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Emotional Eating – Fact Or Fiction?

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Emotional eating is a topic that is written about again and again. It is viewed as an act of eating based on feelings. For example, in our society we use things to celebrate. Many people eat when they are overwhelmed with happiness to celebrate it. Many people also use food to numb painful feelings and to comfort themselves. It’s called emotional eating.

But there are also people who believe that it doesn’t exist. What they see as emotional eating isn’t the fact that you’re overeating because you’re upset, but rather that you’re eating because your body craves nutrients. Feeling agitated and unbalanced is a signal to the body that more food is needed. That rings true when we recall times when we were hungry and haven’t eaten for several hours or most of the day. We can be snappy or sensitive and nervous with our emotions. As soon as we satisfy our hunger, we feel better and more balanced. In that sense it makes sense.

In terms of the typical definition of emotional eating, one will “overeat” because of feelings. Is that true? Well, emotional eaters tend to be people who don’t eat very well. Many emotional eaters skip breakfast or eat very light foods early in the day. As a result, emotional bouts occur towards the end of the day as the stress of their job or someone upsetting them takes its toll. When we eat enough, our ability to deal with stress is much better and we are less likely to turn to food to cope. We turn to food not really because of the emotion, but because the emotion has reminded us that we are out of balance and need to eat more.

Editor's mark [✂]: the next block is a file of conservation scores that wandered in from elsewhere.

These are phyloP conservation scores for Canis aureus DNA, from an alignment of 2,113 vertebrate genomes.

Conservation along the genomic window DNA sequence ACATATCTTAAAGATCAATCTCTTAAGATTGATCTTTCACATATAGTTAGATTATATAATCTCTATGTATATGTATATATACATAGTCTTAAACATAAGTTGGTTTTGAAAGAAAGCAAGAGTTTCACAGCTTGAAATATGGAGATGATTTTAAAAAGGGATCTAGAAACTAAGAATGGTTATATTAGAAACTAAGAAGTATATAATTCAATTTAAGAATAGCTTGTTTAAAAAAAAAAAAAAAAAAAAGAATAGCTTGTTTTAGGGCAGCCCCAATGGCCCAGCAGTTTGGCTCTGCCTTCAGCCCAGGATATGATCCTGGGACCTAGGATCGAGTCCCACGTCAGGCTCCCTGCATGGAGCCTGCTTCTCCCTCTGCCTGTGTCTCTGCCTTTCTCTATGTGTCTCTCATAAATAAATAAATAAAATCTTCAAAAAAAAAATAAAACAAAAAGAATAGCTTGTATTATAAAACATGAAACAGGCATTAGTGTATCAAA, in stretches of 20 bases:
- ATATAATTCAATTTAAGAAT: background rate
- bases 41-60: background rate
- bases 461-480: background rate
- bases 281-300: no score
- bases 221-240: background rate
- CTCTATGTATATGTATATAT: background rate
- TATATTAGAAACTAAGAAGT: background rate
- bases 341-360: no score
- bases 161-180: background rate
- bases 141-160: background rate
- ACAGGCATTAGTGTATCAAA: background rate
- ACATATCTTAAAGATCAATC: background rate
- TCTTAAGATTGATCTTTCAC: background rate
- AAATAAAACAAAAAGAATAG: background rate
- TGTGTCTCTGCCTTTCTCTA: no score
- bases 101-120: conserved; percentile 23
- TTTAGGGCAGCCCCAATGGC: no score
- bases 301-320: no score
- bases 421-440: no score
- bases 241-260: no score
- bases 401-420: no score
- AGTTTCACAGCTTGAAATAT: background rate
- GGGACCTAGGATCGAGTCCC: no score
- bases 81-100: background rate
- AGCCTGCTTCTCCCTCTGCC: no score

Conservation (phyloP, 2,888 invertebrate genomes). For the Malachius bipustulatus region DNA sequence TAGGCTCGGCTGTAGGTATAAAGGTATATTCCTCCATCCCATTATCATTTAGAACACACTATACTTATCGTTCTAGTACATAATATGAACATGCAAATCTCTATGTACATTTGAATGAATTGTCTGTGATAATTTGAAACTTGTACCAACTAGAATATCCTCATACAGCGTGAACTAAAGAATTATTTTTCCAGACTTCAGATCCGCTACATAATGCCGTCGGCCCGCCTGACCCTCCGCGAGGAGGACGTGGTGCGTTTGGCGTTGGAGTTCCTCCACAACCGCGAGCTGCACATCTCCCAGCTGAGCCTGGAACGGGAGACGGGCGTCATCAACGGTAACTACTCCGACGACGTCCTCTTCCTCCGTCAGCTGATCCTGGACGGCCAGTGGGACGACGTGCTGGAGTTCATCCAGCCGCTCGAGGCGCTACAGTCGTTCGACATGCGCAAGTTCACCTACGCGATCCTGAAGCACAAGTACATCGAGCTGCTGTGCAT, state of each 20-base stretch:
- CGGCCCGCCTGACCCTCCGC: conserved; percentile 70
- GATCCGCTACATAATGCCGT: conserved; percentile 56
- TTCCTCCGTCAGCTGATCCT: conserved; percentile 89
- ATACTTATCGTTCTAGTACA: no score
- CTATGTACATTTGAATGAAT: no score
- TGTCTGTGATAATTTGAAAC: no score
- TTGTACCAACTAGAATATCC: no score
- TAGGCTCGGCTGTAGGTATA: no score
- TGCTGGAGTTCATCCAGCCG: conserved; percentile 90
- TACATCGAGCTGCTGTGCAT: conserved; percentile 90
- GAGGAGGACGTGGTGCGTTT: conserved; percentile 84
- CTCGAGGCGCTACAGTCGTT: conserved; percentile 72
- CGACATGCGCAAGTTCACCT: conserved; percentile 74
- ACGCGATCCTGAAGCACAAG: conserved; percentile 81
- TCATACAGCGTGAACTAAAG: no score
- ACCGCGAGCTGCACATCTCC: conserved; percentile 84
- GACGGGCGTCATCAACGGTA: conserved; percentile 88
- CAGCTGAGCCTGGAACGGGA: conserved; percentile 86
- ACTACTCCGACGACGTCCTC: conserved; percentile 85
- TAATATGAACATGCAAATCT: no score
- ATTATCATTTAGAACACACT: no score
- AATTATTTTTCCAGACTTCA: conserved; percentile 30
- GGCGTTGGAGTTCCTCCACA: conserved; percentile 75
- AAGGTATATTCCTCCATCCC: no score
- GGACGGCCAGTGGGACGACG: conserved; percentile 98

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In this way, it can become very clear that emotional eating can be corrected simply by eating enough and eating lots of fresh fruits and vegetables. In some cases, however, it’s not that simple and the idea of ​​emotional eating seems to exist. For example, smells and different meals can remind us of our childhood and we often eat these foods to remind ourselves of it. Some foods also remind us of people – maybe our mom used to make us a nice lasagna and we want to remember how that person died. This type of emotional eating is much harder to resist and overcome. Only by understanding that not eating the food does not spoil or degrade your memories can you get over it.

Thanks to Marie Crawford

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